3
This course will provide the necessary knowledge and skills for the emergency responder to become a diverse leader and manager in their department. The course starts with the history of the fire service which focuses on the historical events that have forged the fire service today. Discussions on preparing for the future are designed to provide information to develop a game plan for personal success. Leadership and Management principles will be taught to blend the academics of leadership and management research into what occurs in the fire service organization on a daily basis. Leadership styles will be discussed to help understand how to lead and manage and, as important, why its done. The course will take an insightful look into how people handle change personally and organizationally. Discussions on ethics will be focused on the elements critical to ethical leadership and management practices. The course will explore the elements of team building and provide a depth of understanding how to blend various styles and personalities to get the most from people. Discussions on managing emergency services will target budgeting and personnel management the support elements that are so vital to every organization. Quality of the fire service will also be looked at for methods of quality improvement and their applications to improve the services delivered to citizens everyday. An in-depth overview of the changes in disaster planning and response since 9-11, and includes ways to help with community evaluation and preparedness processes. Finally, shaping the future will explore the possibilities of what may occur in the fire service and how you can play an important role in helping to shape the fire service of the future.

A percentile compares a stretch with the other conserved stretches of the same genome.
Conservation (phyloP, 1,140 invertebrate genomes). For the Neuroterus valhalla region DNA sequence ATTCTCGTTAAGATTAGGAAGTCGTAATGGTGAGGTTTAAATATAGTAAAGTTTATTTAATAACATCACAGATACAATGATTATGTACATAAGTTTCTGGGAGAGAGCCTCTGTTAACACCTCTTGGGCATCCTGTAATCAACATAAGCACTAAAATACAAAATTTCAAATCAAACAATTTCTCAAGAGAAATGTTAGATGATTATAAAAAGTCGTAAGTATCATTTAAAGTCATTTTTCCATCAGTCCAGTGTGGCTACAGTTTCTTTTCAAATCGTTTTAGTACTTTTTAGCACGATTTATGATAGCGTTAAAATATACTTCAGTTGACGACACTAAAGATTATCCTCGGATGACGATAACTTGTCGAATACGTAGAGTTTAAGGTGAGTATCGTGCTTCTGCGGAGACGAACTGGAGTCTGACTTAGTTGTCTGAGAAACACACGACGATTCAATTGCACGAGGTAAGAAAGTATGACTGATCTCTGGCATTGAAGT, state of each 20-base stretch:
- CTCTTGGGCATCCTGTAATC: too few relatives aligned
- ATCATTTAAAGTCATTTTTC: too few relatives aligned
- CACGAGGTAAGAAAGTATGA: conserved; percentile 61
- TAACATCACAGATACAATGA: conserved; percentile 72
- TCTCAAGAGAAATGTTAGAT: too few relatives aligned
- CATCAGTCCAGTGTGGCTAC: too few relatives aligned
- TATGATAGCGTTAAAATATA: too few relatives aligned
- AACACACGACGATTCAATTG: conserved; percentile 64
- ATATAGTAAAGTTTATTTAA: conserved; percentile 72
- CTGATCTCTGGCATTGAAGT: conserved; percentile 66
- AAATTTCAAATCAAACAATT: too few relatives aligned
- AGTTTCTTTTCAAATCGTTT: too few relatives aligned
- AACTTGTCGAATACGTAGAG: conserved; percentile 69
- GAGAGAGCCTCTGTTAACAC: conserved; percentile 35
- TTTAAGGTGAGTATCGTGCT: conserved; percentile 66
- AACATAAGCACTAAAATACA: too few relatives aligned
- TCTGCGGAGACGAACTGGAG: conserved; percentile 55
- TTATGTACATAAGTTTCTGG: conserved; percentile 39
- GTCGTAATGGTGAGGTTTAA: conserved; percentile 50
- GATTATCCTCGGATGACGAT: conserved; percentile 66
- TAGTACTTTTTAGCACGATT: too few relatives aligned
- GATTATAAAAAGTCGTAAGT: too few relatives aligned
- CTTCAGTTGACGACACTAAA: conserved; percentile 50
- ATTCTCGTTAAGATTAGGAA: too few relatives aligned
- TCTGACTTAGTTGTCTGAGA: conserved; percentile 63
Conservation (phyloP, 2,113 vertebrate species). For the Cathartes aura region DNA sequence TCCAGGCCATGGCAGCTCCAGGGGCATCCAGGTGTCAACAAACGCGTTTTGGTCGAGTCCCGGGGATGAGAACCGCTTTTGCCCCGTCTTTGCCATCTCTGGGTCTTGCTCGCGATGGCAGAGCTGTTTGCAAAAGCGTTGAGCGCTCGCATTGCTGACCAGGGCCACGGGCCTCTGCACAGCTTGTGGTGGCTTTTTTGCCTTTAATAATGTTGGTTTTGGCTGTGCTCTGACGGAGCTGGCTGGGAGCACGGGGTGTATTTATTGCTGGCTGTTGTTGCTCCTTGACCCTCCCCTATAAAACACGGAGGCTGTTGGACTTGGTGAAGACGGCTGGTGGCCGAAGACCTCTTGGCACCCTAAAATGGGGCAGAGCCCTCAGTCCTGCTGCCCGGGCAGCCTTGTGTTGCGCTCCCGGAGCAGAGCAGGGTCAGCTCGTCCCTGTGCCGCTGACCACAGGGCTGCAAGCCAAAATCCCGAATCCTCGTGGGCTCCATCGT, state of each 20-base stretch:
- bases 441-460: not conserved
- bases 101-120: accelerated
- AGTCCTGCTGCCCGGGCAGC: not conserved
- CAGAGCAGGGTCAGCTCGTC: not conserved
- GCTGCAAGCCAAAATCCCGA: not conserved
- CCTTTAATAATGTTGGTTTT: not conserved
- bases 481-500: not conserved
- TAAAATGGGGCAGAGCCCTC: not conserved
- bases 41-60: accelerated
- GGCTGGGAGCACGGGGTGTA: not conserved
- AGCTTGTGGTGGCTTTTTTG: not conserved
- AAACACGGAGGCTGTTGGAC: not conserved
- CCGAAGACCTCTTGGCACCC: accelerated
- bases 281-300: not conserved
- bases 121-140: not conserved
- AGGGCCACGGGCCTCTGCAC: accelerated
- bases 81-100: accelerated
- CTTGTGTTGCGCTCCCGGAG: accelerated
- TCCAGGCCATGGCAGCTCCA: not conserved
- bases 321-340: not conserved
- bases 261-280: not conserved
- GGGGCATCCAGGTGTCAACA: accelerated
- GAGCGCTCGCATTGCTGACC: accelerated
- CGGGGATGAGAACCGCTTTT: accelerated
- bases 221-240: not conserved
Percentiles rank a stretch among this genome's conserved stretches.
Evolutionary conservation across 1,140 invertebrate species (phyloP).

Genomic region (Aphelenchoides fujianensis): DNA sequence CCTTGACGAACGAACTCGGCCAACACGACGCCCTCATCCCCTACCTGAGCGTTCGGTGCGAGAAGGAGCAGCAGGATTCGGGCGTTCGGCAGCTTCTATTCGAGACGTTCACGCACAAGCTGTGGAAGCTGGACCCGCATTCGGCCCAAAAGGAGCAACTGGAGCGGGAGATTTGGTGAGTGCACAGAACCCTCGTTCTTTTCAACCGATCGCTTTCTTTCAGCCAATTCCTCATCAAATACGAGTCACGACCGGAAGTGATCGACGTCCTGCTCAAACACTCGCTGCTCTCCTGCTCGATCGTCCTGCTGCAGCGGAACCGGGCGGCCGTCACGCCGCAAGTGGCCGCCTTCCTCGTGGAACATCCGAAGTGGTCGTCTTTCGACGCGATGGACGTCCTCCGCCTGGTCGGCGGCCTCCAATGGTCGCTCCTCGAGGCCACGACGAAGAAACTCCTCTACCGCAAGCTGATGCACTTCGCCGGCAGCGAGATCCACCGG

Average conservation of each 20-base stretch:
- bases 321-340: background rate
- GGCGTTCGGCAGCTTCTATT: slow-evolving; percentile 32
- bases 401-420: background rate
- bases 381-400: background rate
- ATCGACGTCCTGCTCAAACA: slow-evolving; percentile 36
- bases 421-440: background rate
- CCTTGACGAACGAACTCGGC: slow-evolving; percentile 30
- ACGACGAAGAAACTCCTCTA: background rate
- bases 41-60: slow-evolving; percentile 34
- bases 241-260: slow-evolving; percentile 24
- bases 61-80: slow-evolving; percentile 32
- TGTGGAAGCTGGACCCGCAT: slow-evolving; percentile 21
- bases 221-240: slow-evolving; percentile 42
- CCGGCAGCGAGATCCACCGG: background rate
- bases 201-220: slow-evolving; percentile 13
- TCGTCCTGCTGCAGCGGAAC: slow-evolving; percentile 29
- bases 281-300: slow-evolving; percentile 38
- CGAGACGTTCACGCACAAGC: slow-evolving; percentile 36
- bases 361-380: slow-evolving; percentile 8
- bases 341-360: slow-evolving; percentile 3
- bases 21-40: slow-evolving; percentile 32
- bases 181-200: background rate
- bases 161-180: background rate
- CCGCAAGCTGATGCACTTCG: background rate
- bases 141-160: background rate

Presents an introduction to Fire Investigation. Emphasis is placed upon: fire behavior, combustion properties of various materials, sources of ignition, and investigative techniques for - structures, grassland, wildland, automobiles, vehicles, ships and other types of fire investigation, causes of electrical fires, chemical fires, explosive evaluations, laboratory operation, Techniquest used in fire deaths and injuries, arson as a crime, other techniques, State and Federal laws, and future trends in fire investigative technology.